Well, what qualities do you want in the next mayor of Rochester? If you live in the city, how are you going to decide who to vote for?
Political insiders, union leaders, and the like have already made up their minds, for reasons that include vested interest and party politics (and yeah, sure, the future of the city). But for the rest of us --- voters and journalists alike --- it's early days.
First up, of course, is the Democratic primary on September 13. This race cries out for thoughtful consideration of crucial issues: poverty, education, economic development, the pressure from the suburbs. And all three candidates are raising some of those issues. But so far, the big attention-getter seems to be crime.
Oh, dear lord. Aren't we better than that?
As if any of the three candidates supports crime, or, as mayor, can make it go away.
Has somebody done a poll saying that this is the year's sexy issue? That this, in what could be a close race, is the deal clincher?
Aren't we better than that?
This is a troubling time, in a troubled city. After violent crime dipped last summer, it's on the rise again. In one week, we've had a 12-year-old shot by thugs unknown and a 13-year-old shot by a cop. It's dreadful. Just dreadful. But there are no easy solutions.
"The mayoral candidates must get more detailed about how they will fight the war on crime," said the Democrat and Chronicle's editorial page earlier this week.
Nope. The mayoral candidates must rise above that. Yes, indeed, crime is important. But it is incredibly complicated. What are we going to do about crime's causes?
I don't want to hear about how many new cops the candidates will hire if they're elected or how they'll structure the police department. That's pandering. I want to see leadership.
Surely, surely,in this cash-strapped, suburb-bound, poverty-concentrated city... surely, in the city of Susan B. Anthony, Frederick Douglass, George Eastman, Chester Carlson, we can have intelligent discussions about serious issues as we move from the Johnson era to a new administration.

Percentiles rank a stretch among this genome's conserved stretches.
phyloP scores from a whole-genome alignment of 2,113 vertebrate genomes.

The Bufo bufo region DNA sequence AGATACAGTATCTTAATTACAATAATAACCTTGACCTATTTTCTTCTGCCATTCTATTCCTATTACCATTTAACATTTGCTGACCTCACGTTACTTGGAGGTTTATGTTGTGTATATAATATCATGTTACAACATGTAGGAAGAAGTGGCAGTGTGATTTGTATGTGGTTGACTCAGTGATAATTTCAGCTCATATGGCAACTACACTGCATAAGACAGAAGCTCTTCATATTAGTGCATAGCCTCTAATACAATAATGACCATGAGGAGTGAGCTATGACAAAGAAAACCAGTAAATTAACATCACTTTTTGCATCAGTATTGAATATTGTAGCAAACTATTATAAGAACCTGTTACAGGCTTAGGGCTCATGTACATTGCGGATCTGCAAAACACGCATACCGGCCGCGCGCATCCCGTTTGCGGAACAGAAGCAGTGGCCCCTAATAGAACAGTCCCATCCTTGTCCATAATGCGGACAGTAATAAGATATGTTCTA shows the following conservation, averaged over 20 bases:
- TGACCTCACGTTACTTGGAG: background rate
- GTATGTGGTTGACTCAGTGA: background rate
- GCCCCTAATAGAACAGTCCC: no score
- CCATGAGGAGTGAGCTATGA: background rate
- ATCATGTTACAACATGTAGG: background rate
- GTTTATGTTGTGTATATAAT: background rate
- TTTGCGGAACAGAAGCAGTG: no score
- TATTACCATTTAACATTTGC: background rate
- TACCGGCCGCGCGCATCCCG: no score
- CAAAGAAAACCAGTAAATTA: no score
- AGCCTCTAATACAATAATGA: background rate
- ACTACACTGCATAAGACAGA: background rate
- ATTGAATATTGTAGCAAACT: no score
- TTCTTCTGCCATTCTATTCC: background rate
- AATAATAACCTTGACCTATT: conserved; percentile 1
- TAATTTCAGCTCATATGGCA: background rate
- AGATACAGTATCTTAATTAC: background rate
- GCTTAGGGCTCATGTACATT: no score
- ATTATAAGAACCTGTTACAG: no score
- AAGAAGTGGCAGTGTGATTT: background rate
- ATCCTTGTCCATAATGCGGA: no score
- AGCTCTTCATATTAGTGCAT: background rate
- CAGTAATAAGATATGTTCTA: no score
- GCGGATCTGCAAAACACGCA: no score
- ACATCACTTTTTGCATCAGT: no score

The news staff of this newspaper is spending much of the summer looking into issues we believe should shape the campaign. We hope you'll contribute to that.
What's worrying you? What do you want to see candidates talk about? Let us hear from you: themail@Rochester-citynews.com, or City Newspaper, 250 North Goodman Street, Rochester 14607.
The week past
We grieve for the lives lost and the hundreds injured in London. And to some critics of the Iraq invasion, it's been tempting to say: See? See? This is what we've done.
And certainly it is reasonable to assume that the London horror is related to Tony Blair's allegiance to George Bush.
Equally important, though, is focusing on the complexity of terrorism, the causes, and, unfortunately, the very real likelihood that no country can protect itself against it absolutely. Just as the terrorists won't overcome the resolve of ordinary Brits and Americans, so, too, will the war in Iraq fail to stamp out terrorism. The danger, the likelihood, is that it will exacerbate it.
The week ahead
An important little meeting takes place at 5:30 this Thursday, July 14: The Rochester School Board's policy committee will discuss the district's policy on military recruitment. Specifically, the committee will discuss how the district informs parents that the US military has a right to personal information about students --- unless the parents say they want it withheld.
The district does tell parents, but its method is oblique, to say the least. The information is buried in 44 pages of a calendar that the district sends out each year. And there's no mention of the word "military." Some critics want the Rochester district to do what Fairport is doing: have an "opt-in" policy, telling parents that the military has a right to the information but that the district won't release it without the parents' signed consent.
That's the right way to do it. But it violates federal legislation, and the district could lose crucial federal funding if it adopted that policy. I find it hard to ask the district to take that risk. Congress, of course, should revoke that requirement. Meantime, here at home, the district's not helpless. It can notify parents clearly, and directly, that the military has a right to ask for the information --- and that parents have a right to deny it.
There are enough smart minds in the district to write a letter that conforms to the law. Invasion of privacy is a serious matter, even disregarding the shockers about the abuses of military recruitment. The school district has a responsibility to protect its students' privacy. A simple letter to parents, in plain English, is crucial. And it shouldn't be buried in a calendar.